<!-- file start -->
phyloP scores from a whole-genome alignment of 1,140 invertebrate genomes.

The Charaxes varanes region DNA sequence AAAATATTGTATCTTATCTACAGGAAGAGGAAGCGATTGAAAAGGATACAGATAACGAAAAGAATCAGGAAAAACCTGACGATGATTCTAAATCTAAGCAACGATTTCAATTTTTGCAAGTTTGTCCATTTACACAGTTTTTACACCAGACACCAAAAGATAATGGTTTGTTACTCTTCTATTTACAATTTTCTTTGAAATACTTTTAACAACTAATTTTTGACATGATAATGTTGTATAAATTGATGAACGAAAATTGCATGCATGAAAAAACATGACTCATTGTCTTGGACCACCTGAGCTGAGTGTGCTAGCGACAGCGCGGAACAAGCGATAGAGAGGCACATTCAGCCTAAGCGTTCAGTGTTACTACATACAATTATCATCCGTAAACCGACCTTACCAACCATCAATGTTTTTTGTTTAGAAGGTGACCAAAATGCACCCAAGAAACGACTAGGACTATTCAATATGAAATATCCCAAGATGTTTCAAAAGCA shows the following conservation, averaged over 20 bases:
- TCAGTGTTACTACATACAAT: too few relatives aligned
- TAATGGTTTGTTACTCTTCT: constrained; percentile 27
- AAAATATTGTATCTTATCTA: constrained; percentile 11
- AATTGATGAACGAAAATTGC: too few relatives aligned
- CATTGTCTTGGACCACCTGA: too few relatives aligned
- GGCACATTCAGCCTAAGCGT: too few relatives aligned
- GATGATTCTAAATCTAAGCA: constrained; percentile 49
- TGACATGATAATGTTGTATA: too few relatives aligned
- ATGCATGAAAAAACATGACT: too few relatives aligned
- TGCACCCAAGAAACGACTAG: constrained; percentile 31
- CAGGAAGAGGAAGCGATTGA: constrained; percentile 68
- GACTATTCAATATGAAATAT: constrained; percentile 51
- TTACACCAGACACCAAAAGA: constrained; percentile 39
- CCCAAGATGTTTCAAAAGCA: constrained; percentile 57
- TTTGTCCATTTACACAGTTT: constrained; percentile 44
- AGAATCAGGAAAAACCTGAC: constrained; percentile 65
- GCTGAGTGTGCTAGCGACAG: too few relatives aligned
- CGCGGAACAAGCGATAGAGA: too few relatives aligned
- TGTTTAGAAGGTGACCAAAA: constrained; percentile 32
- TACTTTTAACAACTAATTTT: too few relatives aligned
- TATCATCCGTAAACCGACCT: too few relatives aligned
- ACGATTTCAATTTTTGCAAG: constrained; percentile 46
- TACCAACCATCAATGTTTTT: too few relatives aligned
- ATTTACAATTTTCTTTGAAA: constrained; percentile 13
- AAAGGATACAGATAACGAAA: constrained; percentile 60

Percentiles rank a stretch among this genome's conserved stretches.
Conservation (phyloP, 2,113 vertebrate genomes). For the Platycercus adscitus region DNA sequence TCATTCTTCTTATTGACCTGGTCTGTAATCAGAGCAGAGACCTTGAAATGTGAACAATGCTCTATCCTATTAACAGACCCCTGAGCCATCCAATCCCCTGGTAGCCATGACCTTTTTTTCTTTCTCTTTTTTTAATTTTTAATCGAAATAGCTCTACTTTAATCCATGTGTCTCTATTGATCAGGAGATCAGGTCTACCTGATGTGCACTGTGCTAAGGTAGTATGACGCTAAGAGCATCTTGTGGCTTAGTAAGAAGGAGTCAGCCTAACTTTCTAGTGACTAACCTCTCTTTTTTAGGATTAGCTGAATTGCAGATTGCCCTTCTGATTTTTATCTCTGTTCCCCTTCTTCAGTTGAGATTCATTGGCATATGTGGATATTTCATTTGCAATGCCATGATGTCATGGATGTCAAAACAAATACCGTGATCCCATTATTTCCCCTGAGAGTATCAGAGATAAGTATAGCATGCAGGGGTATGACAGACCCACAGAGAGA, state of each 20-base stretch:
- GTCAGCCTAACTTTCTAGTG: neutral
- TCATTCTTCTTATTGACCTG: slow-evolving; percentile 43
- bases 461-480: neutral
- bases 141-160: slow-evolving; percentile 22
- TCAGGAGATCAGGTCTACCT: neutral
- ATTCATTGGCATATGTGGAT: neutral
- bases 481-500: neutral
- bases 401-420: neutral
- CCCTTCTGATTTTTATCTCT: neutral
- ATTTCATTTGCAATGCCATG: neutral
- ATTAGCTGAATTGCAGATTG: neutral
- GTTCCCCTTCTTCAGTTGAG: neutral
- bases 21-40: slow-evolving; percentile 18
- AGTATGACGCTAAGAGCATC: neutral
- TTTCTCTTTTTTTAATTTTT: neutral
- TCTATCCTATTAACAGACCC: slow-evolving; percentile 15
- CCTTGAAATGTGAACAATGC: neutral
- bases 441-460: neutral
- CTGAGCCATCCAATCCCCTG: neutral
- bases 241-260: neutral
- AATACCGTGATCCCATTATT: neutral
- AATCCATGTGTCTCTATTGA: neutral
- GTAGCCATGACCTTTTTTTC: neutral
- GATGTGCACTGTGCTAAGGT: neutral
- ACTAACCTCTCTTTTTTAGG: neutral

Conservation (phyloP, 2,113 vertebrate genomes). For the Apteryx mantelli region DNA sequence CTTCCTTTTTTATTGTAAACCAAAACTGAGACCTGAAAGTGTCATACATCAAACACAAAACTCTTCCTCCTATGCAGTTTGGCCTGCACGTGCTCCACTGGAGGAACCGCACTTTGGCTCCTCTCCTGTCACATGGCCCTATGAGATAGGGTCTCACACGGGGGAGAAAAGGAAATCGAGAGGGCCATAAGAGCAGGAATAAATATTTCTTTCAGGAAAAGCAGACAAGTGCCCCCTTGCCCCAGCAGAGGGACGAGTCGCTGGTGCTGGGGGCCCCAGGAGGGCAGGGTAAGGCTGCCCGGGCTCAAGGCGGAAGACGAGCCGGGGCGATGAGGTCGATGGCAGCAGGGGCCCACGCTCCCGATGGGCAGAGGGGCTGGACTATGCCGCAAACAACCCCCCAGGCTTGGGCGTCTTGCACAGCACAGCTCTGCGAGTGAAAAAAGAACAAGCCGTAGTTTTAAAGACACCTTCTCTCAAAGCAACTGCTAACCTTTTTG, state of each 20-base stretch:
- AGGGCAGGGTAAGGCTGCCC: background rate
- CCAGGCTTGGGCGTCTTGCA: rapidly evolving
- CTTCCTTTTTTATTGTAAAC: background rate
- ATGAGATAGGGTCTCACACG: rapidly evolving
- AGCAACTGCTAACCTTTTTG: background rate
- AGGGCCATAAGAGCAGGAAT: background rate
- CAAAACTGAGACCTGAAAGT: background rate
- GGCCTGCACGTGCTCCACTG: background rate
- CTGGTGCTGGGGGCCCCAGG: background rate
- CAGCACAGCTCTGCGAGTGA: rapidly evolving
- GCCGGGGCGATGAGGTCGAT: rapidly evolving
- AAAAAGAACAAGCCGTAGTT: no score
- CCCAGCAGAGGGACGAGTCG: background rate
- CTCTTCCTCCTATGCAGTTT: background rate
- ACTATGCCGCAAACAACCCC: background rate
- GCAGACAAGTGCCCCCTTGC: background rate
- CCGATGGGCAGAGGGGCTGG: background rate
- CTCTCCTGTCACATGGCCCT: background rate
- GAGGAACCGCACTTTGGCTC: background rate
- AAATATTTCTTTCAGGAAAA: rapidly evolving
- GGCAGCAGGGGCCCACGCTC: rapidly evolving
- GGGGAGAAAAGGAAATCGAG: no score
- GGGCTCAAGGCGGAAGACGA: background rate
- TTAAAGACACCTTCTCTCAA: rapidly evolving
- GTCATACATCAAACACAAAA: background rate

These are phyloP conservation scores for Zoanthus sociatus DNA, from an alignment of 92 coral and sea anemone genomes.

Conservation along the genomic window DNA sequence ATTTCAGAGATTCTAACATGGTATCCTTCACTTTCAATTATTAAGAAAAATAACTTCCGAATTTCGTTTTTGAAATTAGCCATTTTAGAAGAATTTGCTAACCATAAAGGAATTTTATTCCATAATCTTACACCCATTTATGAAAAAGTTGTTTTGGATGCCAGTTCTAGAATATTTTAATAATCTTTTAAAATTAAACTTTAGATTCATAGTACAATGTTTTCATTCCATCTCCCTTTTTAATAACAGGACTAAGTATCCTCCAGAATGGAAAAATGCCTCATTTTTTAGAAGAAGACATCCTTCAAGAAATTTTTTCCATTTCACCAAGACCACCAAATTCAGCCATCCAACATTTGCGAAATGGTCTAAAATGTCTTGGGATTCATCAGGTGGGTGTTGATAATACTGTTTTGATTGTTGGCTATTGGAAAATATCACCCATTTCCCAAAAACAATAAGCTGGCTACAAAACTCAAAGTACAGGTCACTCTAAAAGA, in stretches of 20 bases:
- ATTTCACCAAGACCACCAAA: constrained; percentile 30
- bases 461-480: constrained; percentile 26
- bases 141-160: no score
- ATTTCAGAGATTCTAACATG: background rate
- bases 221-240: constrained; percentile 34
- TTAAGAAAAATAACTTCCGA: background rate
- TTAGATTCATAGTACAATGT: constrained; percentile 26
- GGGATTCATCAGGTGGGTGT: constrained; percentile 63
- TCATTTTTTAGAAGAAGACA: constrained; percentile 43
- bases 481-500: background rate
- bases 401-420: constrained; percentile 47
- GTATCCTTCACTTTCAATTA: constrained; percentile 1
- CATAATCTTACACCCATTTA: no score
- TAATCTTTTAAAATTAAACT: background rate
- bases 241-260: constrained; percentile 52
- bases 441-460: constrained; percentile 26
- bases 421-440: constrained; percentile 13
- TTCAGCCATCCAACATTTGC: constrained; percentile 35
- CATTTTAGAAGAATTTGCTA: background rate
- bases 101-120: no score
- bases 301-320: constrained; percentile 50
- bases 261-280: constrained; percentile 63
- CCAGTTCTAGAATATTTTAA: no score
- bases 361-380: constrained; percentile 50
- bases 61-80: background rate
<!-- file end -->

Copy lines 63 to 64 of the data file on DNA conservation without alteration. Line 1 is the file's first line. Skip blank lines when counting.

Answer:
- GGCCTGCACGTGCTCCACTG: background rate
- CTGGTGCTGGGGGCCCCAGG: background rate